“Our president is not funny; Larry is funny…One is sad and one helps you escape from the horribleness of the sad one.”

What makes Curb such a funny escape? On the one hand, where Larry does line up with Trump and other politicians, he’s akin to the comedy of Alec Baldwin spoofing POTUS on SNL or Anthony Atamanuik impersonating the Donald on Comedy Central’s The President Show only without the direct reminder of or the added attention on the guy. On the other hand, he’s a relatively innocent schmuck, mostly damaging to himself, and just as always, he provides us an outlet through which to dream of being so brash to such deserving marks as snobby hotel managers, the police, and even friends and family.

The fantasy element, however, is also often a warning. There are consequences to many of Larry’s impolite comments and narcissistic actions, unlike those of the president. That could make it seem ineffective — sure, the Ayatollah and certainly many other people want Larry dead but in real life, a guy with that much ego and vulgarity and lack of self-control can become one of the most powerful people on the planet. What most separates Larry from Trump is his indifference, his absence of the desire for such power. That and his inconsiderateness comes off more honest and foolish as opposed to impulsive and mean-spirited.

Anyone who regretfully found Trump amusing before things got out of hand, anyone who kept tuning in to see what unbelievable thing came out of his mouth next, might feel guilty now watching Curb for the same thing with Larry. Or they may feel at ease to know it’s just a scripted TV show and not something that will have any detrimental effect on the world. Our figures of identification in Curb continue to be Jeff (Garlin) and his wife Susie (Susie Essman), the former an ally in the amusement of it all and the former a nemesis to all that is wrong and misguided about the main character. Opposing yet unified sides in the appreciation and condemnation of Larry.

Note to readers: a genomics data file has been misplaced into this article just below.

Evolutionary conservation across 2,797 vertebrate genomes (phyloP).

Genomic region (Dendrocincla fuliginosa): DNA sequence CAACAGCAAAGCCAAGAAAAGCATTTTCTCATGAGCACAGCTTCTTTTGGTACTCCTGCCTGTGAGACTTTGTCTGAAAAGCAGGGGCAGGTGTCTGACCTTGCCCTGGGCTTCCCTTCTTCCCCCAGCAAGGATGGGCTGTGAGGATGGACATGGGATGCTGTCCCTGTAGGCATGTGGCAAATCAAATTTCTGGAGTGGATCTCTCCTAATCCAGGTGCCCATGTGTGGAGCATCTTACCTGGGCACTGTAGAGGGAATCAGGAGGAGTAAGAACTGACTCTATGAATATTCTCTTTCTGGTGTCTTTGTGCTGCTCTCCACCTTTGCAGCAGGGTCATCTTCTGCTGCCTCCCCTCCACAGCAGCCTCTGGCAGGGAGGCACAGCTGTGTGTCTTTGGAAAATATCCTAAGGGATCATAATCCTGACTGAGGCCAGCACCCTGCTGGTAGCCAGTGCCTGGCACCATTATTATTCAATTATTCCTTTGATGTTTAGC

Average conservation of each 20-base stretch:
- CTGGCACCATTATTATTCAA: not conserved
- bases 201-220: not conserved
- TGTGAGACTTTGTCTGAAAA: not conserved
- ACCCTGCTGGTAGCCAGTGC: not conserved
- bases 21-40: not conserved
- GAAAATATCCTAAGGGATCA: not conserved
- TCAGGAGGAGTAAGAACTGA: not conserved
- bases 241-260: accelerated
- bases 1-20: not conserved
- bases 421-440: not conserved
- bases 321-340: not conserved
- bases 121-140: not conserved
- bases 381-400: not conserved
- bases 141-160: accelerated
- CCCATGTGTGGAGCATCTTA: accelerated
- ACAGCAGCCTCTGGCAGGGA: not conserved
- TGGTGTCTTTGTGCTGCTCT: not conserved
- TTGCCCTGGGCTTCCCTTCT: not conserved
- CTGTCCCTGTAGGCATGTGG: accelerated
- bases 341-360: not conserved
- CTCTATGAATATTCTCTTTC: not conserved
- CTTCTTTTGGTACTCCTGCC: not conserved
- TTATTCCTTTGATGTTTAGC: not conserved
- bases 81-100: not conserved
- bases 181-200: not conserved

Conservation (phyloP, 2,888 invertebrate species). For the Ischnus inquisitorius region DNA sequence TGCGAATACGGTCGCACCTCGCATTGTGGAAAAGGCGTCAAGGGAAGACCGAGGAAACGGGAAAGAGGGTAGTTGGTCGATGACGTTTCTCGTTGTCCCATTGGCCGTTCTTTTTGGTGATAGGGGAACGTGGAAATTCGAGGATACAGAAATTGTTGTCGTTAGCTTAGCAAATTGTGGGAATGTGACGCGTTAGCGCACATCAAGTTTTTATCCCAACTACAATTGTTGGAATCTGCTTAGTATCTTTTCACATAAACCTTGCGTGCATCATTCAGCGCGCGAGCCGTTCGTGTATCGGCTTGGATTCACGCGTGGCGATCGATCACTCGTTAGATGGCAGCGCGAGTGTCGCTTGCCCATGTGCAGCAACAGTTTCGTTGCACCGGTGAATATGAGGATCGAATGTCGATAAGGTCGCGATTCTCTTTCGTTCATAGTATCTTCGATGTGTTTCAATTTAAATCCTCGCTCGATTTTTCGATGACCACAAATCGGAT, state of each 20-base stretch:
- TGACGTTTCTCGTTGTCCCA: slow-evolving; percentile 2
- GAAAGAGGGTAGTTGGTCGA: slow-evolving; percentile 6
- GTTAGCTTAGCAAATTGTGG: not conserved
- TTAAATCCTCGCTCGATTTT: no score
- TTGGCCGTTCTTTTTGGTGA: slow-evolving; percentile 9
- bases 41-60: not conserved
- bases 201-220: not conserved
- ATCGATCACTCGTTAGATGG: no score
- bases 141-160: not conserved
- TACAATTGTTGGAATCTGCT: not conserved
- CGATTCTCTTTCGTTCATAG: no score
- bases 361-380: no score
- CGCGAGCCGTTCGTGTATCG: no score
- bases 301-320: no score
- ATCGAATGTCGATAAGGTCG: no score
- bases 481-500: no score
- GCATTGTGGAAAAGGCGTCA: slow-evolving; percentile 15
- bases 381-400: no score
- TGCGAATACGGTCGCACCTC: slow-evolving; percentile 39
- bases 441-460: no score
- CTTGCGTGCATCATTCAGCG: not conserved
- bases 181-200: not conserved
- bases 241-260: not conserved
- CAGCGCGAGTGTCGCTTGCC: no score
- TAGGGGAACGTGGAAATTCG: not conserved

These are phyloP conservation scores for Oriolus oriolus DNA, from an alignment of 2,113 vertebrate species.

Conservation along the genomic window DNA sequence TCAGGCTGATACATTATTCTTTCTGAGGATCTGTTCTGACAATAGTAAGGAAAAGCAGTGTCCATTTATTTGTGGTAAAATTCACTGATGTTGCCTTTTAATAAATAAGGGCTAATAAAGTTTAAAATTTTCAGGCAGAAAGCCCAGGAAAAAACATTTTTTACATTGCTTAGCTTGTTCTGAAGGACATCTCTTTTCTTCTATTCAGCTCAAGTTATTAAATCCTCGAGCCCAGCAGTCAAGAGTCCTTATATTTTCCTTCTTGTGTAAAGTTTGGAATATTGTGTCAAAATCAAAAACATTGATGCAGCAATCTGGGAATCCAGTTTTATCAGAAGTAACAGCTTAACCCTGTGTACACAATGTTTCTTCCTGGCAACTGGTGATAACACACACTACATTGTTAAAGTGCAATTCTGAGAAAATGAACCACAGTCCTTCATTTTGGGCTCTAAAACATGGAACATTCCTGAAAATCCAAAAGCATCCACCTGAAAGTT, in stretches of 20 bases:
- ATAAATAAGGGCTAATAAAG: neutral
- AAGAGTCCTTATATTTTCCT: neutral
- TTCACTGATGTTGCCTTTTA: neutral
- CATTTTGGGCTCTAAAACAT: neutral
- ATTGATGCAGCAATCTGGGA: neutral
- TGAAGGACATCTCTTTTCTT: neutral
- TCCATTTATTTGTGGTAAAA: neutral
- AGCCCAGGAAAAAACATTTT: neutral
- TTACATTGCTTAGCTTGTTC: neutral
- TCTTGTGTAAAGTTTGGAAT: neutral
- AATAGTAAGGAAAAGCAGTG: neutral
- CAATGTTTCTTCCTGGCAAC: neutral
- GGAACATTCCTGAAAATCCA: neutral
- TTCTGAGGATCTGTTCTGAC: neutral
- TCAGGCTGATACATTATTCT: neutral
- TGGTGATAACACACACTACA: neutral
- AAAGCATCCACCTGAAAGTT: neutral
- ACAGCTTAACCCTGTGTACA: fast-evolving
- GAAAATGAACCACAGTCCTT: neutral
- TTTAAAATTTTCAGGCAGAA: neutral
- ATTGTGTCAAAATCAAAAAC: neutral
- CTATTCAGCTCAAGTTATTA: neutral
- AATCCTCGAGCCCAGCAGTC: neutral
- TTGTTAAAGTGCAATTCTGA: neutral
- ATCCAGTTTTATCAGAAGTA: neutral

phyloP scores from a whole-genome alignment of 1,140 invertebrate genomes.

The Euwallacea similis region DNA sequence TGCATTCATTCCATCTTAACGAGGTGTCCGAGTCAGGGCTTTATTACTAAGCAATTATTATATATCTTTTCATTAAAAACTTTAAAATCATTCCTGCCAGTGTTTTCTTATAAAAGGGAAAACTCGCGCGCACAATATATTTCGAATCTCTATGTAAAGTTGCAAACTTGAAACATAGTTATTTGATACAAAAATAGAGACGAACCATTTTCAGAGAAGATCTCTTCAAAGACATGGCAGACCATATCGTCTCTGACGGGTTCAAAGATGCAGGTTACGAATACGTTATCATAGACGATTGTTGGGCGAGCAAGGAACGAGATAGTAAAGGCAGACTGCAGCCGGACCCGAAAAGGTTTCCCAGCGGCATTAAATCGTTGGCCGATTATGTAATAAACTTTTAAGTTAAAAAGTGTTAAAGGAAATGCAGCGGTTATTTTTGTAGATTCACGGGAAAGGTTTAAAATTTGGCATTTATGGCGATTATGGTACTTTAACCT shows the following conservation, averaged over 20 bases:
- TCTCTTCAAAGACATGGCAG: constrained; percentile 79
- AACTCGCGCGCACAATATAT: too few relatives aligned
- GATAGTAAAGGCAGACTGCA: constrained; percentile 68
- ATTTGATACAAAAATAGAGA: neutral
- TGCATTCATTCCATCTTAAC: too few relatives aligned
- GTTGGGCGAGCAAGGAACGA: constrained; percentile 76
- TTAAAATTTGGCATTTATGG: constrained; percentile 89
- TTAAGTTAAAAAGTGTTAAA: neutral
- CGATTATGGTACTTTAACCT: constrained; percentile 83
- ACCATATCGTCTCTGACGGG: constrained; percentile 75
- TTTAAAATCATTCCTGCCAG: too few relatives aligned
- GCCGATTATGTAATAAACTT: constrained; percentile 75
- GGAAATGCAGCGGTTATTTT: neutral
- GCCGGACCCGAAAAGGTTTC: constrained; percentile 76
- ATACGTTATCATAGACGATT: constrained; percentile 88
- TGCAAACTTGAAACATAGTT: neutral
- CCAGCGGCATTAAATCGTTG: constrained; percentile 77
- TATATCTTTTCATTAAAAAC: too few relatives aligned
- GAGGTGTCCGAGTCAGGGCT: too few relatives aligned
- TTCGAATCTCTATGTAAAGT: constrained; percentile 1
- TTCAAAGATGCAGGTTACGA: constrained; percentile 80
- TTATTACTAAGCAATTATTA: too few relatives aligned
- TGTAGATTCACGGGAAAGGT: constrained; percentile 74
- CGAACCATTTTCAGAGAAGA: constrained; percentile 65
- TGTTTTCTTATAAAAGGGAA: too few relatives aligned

Even if you were never a huge fan of Curb before, now is a good time to get into the show. Personally, I never followed it with any kind of regularity in the past, but now it’s my most essential weekly program. There’s not much else of general dependable comedic value on TV right now anyway, but the return of Curb has been a cathartic experience so far. It’s not too heavy politically and even with its international threat against Larry it feels small-scale and contained to Larry’s world, just as he’d prefer it be, yet it still might just be the most politically significant fictional comedy series of the year.

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Christopher Campbell began writing film criticism and covering film festivals for a zine called Read, back when a zine could actually get you Sundance press credentials. He's now a Senior Editor at FSR and the founding editor of our sister site Nonfics. He also regularly contributes to Fandango and Rotten Tomatoes and is the President of the Critics Choice Association's Documentary Branch.